Spatially distributed, high-resolution nitrous oxide and residence time data for dune-like bedforms
|Authors:||W. Jeffery Reeder Annika M. Quick Tiffany B. Farrell Shawn G. Benner Kevin P. Feris Alessandra Marzadri Daniele Tonina|
|Storage:||The size of this resource is 18.8 MB|
|Created:||Mar 26, 2018 at 5:25 p.m.|
|Last updated:||Feb 19, 2019 at 2:08 p.m. by W. Reeder|
|Citation:||See how to cite this resource|
Nitrous oxide (N2O) is a potent greenhouse gas that, over the past several decades , has been increasing its forcing potential for atmospheric warming. An estimated 10% of all anthropogenically generated N2O is emitted from streams and rivers. These emissions are strongly correlated to ammonium and nitrate runoff from agricultural and industrial processes. However, not all impacted steams emit N2O. Reeder et al. (2018) showed that the flow of surface water and its interaction with stream bed morphology exerts control over the biological processes that are the primary source of (N2O) emissions from rivers and streams. A mathematical model that predicts which flowlines have the correct properties to produce and emit N2O is presented. The data provided in this contribution includes: (1) spatially distributed nitrous oxide measurements from a large-scale, long-term flume experiment, (2) KDO data used in the Tau_tilde transform, (3) data to calculate N2O fluxes through the hyporheic, (4) calculated residence times through the hyporheic and (5) compiled data for the averaged N2O/Tau profiles.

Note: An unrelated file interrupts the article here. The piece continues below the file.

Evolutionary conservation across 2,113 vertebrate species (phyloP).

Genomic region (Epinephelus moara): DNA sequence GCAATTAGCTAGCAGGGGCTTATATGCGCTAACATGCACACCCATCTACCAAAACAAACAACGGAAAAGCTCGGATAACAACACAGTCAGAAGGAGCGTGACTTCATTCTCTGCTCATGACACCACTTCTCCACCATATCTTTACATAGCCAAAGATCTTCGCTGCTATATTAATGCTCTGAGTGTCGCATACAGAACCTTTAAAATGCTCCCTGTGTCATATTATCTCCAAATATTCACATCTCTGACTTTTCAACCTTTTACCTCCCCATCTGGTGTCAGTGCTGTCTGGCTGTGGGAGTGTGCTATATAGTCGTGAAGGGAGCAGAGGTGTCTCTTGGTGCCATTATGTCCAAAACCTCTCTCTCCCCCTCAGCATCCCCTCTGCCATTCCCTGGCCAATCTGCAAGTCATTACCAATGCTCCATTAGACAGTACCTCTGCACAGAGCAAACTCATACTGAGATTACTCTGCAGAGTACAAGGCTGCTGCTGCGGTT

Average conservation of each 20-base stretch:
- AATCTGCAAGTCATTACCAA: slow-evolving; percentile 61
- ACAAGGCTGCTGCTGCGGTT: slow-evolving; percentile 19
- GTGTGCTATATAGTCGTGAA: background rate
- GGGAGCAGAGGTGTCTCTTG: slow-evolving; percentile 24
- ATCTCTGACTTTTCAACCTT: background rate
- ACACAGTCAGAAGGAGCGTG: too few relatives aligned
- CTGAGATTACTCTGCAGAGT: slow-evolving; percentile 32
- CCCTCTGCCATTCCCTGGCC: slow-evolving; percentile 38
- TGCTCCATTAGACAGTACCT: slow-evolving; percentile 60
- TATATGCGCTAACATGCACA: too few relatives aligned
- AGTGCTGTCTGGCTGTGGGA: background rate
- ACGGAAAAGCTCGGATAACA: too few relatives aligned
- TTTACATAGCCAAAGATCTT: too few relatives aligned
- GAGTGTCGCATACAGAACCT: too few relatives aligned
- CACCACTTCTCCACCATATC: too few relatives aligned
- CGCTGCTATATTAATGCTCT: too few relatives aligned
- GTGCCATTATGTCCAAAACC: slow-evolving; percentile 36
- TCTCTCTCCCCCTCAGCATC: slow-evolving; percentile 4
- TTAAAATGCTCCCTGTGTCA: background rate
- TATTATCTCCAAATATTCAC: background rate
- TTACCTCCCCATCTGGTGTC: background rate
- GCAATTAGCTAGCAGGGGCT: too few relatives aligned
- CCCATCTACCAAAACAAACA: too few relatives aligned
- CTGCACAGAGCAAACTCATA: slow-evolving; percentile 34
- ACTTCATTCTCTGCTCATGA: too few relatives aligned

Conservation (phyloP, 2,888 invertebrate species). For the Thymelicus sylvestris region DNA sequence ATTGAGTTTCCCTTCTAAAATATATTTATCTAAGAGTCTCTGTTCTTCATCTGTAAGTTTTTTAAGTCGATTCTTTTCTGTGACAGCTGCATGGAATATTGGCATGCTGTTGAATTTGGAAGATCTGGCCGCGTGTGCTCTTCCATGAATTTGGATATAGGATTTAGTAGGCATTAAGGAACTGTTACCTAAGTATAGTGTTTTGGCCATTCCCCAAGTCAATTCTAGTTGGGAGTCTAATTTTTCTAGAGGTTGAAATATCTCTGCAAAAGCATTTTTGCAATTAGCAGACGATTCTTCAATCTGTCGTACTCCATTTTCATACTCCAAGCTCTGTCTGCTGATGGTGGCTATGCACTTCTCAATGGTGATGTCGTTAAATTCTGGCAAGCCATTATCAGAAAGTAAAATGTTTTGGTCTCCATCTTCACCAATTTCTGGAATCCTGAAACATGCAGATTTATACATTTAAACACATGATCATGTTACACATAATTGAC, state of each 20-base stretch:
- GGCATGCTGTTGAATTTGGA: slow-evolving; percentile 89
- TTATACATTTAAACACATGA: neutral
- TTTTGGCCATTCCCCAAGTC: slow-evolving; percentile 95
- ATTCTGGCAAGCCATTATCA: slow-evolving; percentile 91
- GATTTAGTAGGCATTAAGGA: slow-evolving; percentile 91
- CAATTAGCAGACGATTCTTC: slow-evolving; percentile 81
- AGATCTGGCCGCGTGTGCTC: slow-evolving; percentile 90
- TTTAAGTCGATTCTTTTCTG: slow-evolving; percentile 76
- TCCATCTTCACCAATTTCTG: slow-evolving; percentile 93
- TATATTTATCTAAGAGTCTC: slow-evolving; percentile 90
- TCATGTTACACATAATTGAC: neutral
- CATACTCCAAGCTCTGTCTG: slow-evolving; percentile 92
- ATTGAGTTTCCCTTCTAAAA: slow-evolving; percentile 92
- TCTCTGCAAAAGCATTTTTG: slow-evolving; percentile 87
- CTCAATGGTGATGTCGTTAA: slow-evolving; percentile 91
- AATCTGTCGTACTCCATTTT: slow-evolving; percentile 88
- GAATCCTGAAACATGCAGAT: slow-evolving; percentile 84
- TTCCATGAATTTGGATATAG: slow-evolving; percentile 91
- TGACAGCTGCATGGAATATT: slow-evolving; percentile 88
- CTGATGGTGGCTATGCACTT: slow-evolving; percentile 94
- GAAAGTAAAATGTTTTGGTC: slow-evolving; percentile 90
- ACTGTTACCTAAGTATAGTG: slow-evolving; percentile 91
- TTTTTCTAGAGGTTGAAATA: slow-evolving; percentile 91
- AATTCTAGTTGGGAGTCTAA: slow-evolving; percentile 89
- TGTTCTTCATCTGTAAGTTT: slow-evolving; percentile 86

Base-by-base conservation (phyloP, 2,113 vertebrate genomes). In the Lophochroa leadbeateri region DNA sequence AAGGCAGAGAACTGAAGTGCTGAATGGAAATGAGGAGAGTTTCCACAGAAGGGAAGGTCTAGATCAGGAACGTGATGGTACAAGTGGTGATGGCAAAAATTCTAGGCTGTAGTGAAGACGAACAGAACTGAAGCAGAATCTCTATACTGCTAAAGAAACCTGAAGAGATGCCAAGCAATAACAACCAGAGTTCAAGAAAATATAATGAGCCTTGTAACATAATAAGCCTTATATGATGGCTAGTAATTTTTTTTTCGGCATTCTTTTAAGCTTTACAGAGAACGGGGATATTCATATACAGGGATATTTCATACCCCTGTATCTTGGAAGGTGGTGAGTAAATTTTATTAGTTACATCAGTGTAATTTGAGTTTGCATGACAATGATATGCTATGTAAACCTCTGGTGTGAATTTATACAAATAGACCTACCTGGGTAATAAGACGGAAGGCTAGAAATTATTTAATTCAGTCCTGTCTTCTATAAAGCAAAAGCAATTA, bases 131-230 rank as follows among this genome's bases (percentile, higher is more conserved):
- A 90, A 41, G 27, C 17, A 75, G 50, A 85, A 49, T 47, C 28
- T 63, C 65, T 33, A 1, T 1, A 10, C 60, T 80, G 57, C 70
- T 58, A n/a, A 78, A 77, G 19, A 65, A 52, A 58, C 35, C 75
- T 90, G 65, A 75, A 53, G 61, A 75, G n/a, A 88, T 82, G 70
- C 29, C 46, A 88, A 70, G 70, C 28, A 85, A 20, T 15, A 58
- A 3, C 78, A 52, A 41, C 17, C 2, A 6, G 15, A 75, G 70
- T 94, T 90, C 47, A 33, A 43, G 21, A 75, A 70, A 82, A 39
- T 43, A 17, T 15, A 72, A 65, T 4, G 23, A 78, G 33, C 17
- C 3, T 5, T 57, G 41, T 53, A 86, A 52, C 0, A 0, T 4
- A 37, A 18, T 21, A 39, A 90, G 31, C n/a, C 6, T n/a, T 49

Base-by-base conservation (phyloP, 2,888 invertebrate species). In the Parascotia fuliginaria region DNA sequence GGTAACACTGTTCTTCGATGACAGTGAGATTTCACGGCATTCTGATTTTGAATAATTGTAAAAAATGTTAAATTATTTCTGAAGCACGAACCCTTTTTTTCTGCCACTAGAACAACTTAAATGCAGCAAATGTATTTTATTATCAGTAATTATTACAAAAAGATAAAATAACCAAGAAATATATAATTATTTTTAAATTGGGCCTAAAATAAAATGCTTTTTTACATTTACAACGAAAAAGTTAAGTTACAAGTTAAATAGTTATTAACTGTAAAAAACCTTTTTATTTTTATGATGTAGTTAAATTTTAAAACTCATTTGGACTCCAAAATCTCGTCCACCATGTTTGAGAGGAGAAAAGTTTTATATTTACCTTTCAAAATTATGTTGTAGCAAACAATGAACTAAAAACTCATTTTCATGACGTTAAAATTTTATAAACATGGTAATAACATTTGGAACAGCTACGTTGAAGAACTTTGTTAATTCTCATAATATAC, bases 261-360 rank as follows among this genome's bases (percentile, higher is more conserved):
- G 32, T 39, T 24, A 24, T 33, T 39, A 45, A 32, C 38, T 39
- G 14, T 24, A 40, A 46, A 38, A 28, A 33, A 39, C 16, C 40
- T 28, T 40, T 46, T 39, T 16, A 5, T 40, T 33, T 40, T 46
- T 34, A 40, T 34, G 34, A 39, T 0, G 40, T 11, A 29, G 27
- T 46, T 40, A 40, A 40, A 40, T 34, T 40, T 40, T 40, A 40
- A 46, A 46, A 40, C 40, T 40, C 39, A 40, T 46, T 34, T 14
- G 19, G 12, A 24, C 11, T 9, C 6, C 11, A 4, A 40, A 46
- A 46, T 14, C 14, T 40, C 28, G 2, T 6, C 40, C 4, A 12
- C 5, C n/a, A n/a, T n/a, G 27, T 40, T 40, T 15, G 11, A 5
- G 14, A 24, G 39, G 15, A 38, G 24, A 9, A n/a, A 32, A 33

Reeder, W. J., Quick, A. M., Farrell, T. B., Benner, S. G., Feris, K. P., Marzadri, A., & Tonina, D. (2018). Hyporheic source and sink of nitrous oxide. Water Resources Research, 54. https://doi.org/10.1029/2018WR022564
This resource was created using funding from the following sources:
|Agency Name||Award Title||Award Number|
|National Scienc Foundation||1141690, #1141752, and # IIA-1301792|
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